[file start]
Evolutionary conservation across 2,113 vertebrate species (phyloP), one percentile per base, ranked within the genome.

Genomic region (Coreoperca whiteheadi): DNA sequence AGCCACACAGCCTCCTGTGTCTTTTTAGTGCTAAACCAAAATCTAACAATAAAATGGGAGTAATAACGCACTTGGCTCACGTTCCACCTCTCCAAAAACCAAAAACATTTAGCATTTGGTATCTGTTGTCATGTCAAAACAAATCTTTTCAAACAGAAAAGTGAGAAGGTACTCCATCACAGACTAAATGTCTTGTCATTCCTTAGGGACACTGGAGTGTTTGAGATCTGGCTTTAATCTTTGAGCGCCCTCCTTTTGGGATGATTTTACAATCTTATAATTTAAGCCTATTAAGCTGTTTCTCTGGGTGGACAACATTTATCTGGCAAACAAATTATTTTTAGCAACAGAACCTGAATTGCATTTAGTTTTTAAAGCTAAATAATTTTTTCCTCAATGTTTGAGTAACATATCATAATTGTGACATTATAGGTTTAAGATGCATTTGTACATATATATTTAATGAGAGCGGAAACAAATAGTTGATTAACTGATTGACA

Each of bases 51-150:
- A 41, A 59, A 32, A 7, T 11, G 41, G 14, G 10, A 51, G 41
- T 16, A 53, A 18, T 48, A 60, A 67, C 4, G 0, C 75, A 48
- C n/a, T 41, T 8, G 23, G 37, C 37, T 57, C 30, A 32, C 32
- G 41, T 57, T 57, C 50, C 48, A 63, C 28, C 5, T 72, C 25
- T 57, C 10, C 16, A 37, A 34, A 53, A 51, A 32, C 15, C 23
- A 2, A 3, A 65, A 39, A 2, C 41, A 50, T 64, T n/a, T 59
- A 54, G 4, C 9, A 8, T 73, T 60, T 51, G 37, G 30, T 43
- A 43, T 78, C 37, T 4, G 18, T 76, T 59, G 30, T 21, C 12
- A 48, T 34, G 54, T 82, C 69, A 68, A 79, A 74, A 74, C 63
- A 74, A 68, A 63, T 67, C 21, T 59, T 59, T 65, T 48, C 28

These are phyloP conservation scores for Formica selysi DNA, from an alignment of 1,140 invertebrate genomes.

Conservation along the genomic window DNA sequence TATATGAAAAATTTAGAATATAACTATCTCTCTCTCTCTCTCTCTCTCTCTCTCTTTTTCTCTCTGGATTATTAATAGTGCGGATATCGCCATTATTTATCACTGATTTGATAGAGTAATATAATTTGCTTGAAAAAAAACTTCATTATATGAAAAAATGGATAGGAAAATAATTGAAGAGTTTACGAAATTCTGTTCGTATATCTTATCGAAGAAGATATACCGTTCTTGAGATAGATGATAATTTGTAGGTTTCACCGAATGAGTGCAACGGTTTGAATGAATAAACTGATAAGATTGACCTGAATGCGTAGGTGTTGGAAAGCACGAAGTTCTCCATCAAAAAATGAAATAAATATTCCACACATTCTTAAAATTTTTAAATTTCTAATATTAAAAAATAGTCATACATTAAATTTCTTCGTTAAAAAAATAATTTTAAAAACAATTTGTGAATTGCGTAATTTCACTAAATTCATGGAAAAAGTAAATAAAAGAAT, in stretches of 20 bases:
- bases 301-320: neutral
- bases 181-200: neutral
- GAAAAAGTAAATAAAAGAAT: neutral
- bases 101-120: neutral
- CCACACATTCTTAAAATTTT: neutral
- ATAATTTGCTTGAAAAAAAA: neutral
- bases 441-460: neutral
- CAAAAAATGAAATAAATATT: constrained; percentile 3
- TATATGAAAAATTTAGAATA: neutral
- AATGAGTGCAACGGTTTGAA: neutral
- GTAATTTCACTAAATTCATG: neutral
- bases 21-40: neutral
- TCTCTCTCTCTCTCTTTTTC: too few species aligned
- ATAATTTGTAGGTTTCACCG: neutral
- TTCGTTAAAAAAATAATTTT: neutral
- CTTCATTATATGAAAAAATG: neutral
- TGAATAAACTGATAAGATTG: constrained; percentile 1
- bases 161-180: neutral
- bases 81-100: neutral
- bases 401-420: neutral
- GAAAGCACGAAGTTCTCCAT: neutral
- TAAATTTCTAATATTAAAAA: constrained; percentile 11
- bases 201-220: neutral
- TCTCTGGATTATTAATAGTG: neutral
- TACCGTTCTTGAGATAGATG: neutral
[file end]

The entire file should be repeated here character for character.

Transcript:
Evolutionary conservation across 2,113 vertebrate species (phyloP), one percentile per base, ranked within the genome.

Genomic region (Coreoperca whiteheadi): DNA sequence AGCCACACAGCCTCCTGTGTCTTTTTAGTGCTAAACCAAAATCTAACAATAAAATGGGAGTAATAACGCACTTGGCTCACGTTCCACCTCTCCAAAAACCAAAAACATTTAGCATTTGGTATCTGTTGTCATGTCAAAACAAATCTTTTCAAACAGAAAAGTGAGAAGGTACTCCATCACAGACTAAATGTCTTGTCATTCCTTAGGGACACTGGAGTGTTTGAGATCTGGCTTTAATCTTTGAGCGCCCTCCTTTTGGGATGATTTTACAATCTTATAATTTAAGCCTATTAAGCTGTTTCTCTGGGTGGACAACATTTATCTGGCAAACAAATTATTTTTAGCAACAGAACCTGAATTGCATTTAGTTTTTAAAGCTAAATAATTTTTTCCTCAATGTTTGAGTAACATATCATAATTGTGACATTATAGGTTTAAGATGCATTTGTACATATATATTTAATGAGAGCGGAAACAAATAGTTGATTAACTGATTGACA

Each of bases 51-150:
- A 41, A 59, A 32, A 7, T 11, G 41, G 14, G 10, A 51, G 41
- T 16, A 53, A 18, T 48, A 60, A 67, C 4, G 0, C 75, A 48
- C n/a, T 41, T 8, G 23, G 37, C 37, T 57, C 30, A 32, C 32
- G 41, T 57, T 57, C 50, C 48, A 63, C 28, C 5, T 72, C 25
- T 57, C 10, C 16, A 37, A 34, A 53, A 51, A 32, C 15, C 23
- A 2, A 3, A 65, A 39, A 2, C 41, A 50, T 64, T n/a, T 59
- A 54, G 4, C 9, A 8, T 73, T 60, T 51, G 37, G 30, T 43
- A 43, T 78, C 37, T 4, G 18, T 76, T 59, G 30, T 21, C 12
- A 48, T 34, G 54, T 82, C 69, A 68, A 79, A 74, A 74, C 63
- A 74, A 68, A 63, T 67, C 21, T 59, T 59, T 65, T 48, C 28

These are phyloP conservation scores for Formica selysi DNA, from an alignment of 1,140 invertebrate genomes.

Conservation along the genomic window DNA sequence TATATGAAAAATTTAGAATATAACTATCTCTCTCTCTCTCTCTCTCTCTCTCTCTTTTTCTCTCTGGATTATTAATAGTGCGGATATCGCCATTATTTATCACTGATTTGATAGAGTAATATAATTTGCTTGAAAAAAAACTTCATTATATGAAAAAATGGATAGGAAAATAATTGAAGAGTTTACGAAATTCTGTTCGTATATCTTATCGAAGAAGATATACCGTTCTTGAGATAGATGATAATTTGTAGGTTTCACCGAATGAGTGCAACGGTTTGAATGAATAAACTGATAAGATTGACCTGAATGCGTAGGTGTTGGAAAGCACGAAGTTCTCCATCAAAAAATGAAATAAATATTCCACACATTCTTAAAATTTTTAAATTTCTAATATTAAAAAATAGTCATACATTAAATTTCTTCGTTAAAAAAATAATTTTAAAAACAATTTGTGAATTGCGTAATTTCACTAAATTCATGGAAAAAGTAAATAAAAGAAT, in stretches of 20 bases:
- bases 301-320: neutral
- bases 181-200: neutral
- GAAAAAGTAAATAAAAGAAT: neutral
- bases 101-120: neutral
- CCACACATTCTTAAAATTTT: neutral
- ATAATTTGCTTGAAAAAAAA: neutral
- bases 441-460: neutral
- CAAAAAATGAAATAAATATT: constrained; percentile 3
- TATATGAAAAATTTAGAATA: neutral
- AATGAGTGCAACGGTTTGAA: neutral
- GTAATTTCACTAAATTCATG: neutral
- bases 21-40: neutral
- TCTCTCTCTCTCTCTTTTTC: too few species aligned
- ATAATTTGTAGGTTTCACCG: neutral
- TTCGTTAAAAAAATAATTTT: neutral
- CTTCATTATATGAAAAAATG: neutral
- TGAATAAACTGATAAGATTG: constrained; percentile 1
- bases 161-180: neutral
- bases 81-100: neutral
- bases 401-420: neutral
- GAAAGCACGAAGTTCTCCAT: neutral
- TAAATTTCTAATATTAAAAA: constrained; percentile 11
- bases 201-220: neutral
- TCTCTGGATTATTAATAGTG: neutral
- TACCGTTCTTGAGATAGATG: neutral